As the Crow Reads: M-Theory

undefined Murder mystery meets romance meets thriller in a new novel out this year by Corvallis-based author Tiffany Cates. M-Theory is at once puzzling and simple, disturbing and lovely, a true work of literary genius. As someone who normally doesn’t love stories with a fear factor, I found M-Theory both entertaining and thought-provoking as it grappled with the definitions of love, relationship, crime and intent. 

M-Theory is made up of several story lines, all converging around a young artist named Emily Monroe and her complicated relationship with high school teacher Donovan James. Both with complicated pasts, the unlikely pair depart on a twisting and dangerous path that eventually leads to consequences much bigger than themselves, involving a detective, a pedophilia ring, and the church. When all goes up in flames, only the strong and the smart are left standing.  

What I Liked:  

If you’ve been reading my reviews, by now you’ve figured out that I love a book that faces real life and raw situations from a point of honesty, and that doesn’t sugarcoat the issues facing the characters. I was impressed by the way the characters were written, particularly that of the protagonist. I liked that the perspectives given were believable, and that the actions of the characters were more complex than just surface deep. I enjoy characters that make me root for them, and I love when a character tricks me into believing one thing about themselves, but then reveals a different way of being altogether.  

I’m not normally a person who enjoys crime novels, but I was pleasantly surprised by the way Cates crafted this book to appeal to more than just one audience. I enjoyed the fact that this story kept me guessing, giving me the ending long before revealing the path taken by the characters to get there. I enjoyed the amount of thought and creativity Cates brought to the connections and relationships in the story. It’s an unsettling reminder of how the relationships in our own lives can be so easily affected by the simple choices and decisions we make every day.  

The ending of the book could easily be described as a cliff-hanger, but I would disagree. I loved the way the book ended, leaving the reader fully aware of what would follow for the main character, without needing to fully describe it. It had a much deeper impact on me than it would have had the author chosen to include more.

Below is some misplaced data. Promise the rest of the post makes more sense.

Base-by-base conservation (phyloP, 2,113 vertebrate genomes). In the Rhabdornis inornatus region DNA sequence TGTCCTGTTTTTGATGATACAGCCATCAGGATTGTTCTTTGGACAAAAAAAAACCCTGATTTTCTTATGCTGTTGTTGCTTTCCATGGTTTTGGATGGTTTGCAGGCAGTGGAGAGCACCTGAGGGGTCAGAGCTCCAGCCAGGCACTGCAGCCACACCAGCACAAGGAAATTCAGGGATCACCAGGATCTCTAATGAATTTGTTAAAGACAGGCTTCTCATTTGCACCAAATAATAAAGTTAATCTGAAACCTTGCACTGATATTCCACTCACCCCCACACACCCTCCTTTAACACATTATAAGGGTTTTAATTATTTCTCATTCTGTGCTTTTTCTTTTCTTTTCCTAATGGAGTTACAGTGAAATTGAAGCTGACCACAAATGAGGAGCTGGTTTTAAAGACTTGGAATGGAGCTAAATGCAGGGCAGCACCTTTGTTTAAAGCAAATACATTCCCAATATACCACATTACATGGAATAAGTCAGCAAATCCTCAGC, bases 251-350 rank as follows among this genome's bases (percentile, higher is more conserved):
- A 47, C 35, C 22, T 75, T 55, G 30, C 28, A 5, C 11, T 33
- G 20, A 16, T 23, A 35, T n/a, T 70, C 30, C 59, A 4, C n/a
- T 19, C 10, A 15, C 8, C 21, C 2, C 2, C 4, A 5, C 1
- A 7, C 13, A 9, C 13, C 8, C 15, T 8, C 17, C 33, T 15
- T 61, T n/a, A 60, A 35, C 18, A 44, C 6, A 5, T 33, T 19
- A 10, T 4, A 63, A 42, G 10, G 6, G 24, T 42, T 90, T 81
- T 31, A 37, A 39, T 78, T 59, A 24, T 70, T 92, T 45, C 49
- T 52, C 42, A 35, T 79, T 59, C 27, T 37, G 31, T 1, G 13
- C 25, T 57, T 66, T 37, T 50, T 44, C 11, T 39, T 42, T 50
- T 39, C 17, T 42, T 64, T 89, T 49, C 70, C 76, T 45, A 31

What Was Missing: 

Because there was so much happening in this story, I could definitely have used a bit more development for the supporting characters in this story. It was sometimes unclear what the relationships were between all of them and how they all related back to the main characters. This book could arguably be significantly longer, to include all of these details and to further understand the connections between the characters. At times I found myself rereading to try to grasp the sheer number of characters and how they were all related.  

Recommendation: 

I would recommend this book to those who love a good puzzle. I spent hours trying to piece together the whole picture, and I would need to reread this book to fully understand all of the intricacies woven into the story line. This book would be great for a long vacation on a beach, where the reader has plenty of time to work through the maze of characters to find truth. I would also recommend this book to lovers of true crime; while it is not a true story, I believe it has all of the details and complications to make it incredibly worthwhile to those who enjoy that genre.  

About the Author: 

Tiffany Cates earned her MFA in Creative Writing from Oregon State University. She also possesses degrees in philosophy and psychology, both of which heavily influence her writing. She currently lives in Corvallis, and is the founding editor of Townsend, a literary journal that displays and encourages the work of long-form fiction writers.  

M-Theory  was published in 2021 by Baobab Press. 

M-Theory is available at Grass Roots Books & Music in Corvallis and online.  

By Kyra Young